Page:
There's a great deal of argument about the best way to clean and grease a chain. Undeniable is the need to remove all the old dirt. Greatly contested is the best lubricant, with advocates for oil, grease, WD-40, White Lightening, Tenacious Oil, hot oil, hot wax, and others. (Note that the process of creating and applying hot oil and hot wax involves strong risks of fire and burns. If you attempt this, work outside, heat oil and wax in a container of boiling water, keep a bucket of cold water handy, and be very careful to avoid getting the oil or wax on you.) After any treatment, avoid a tacky or sticky chain.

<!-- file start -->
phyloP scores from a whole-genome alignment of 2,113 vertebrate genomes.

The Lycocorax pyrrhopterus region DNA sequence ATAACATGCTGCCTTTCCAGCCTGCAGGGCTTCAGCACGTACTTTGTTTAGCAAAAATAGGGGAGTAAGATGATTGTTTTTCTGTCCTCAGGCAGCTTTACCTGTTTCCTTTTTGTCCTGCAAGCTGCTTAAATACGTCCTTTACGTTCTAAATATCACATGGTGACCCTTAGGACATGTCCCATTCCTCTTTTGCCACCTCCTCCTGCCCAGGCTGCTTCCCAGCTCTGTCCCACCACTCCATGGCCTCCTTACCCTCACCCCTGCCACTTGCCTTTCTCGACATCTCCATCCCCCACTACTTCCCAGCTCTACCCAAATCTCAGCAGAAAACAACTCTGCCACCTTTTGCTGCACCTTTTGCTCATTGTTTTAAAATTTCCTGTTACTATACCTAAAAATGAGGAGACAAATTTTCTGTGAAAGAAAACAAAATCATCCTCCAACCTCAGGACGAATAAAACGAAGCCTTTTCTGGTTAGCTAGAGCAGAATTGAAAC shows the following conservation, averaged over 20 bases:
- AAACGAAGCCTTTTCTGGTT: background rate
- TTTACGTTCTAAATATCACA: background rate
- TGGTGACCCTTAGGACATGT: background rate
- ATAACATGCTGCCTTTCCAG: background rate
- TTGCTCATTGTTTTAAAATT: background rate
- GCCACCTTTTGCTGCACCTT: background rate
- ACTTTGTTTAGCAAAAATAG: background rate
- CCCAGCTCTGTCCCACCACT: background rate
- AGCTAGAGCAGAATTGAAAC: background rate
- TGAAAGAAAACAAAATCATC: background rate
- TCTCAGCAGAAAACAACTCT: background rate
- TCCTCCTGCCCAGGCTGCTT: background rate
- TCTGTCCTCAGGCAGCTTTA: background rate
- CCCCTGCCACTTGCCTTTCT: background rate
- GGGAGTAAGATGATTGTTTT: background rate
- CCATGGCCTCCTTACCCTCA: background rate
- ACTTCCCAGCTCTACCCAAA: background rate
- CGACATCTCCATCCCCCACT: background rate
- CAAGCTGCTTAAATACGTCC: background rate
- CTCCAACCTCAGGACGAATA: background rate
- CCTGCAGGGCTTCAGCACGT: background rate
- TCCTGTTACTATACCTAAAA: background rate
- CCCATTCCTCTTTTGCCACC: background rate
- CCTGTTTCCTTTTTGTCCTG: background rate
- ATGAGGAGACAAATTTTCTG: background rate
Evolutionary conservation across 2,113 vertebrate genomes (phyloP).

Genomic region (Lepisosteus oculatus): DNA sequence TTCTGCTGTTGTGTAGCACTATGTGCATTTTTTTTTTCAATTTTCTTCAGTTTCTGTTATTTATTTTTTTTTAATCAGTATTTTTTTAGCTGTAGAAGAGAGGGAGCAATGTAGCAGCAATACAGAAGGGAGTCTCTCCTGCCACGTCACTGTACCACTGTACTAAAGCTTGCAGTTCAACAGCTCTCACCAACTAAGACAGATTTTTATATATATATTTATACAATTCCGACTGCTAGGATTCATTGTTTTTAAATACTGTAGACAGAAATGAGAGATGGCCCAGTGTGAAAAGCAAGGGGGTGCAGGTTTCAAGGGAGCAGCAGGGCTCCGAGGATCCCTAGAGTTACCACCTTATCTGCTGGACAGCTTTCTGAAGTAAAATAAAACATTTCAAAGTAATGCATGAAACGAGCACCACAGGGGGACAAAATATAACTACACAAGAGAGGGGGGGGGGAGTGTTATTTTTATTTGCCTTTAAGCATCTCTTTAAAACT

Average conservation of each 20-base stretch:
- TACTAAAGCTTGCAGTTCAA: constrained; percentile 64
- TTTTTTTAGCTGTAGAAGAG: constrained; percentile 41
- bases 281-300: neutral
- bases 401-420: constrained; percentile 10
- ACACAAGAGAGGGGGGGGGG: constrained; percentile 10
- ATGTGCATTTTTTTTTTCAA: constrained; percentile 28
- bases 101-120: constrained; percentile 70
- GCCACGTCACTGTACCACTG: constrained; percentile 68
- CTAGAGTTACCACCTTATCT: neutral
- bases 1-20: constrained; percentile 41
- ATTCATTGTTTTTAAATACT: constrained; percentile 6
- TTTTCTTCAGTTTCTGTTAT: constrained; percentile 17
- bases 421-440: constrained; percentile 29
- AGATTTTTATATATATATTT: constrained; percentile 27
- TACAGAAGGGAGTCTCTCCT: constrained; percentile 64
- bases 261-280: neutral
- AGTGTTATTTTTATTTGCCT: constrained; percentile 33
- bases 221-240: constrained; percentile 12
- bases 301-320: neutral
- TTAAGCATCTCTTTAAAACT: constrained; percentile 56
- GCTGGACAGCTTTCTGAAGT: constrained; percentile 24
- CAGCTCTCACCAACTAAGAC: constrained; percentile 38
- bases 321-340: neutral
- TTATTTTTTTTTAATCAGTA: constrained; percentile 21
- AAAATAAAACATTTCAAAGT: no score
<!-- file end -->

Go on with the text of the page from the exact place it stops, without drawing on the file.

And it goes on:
The chain will stretch after many thousand miles, and any skipping and jumping while using seldom-used cogs or chainrings is a sign that stretch has taken place. A new chain will skip on well-worn teeth after such wear has occurred. While I can get 10,000 miles out of a chain-cogwheel combination, after that number of miles, they both have to be replaced and perhaps a chainring as well. Most advocate changing the chain much more often to extend the life of the cogs. The most cost-effective solution depends on the cost of your cogs and chain.
4) At all times, be aware of any rattles and noises from the bike. A misadjusted part or a loose bolt can be the cause of such noise. If the rattle is ignored, the nut and bolt will fall off and be lost, and an injury, lost parts, or damage may result.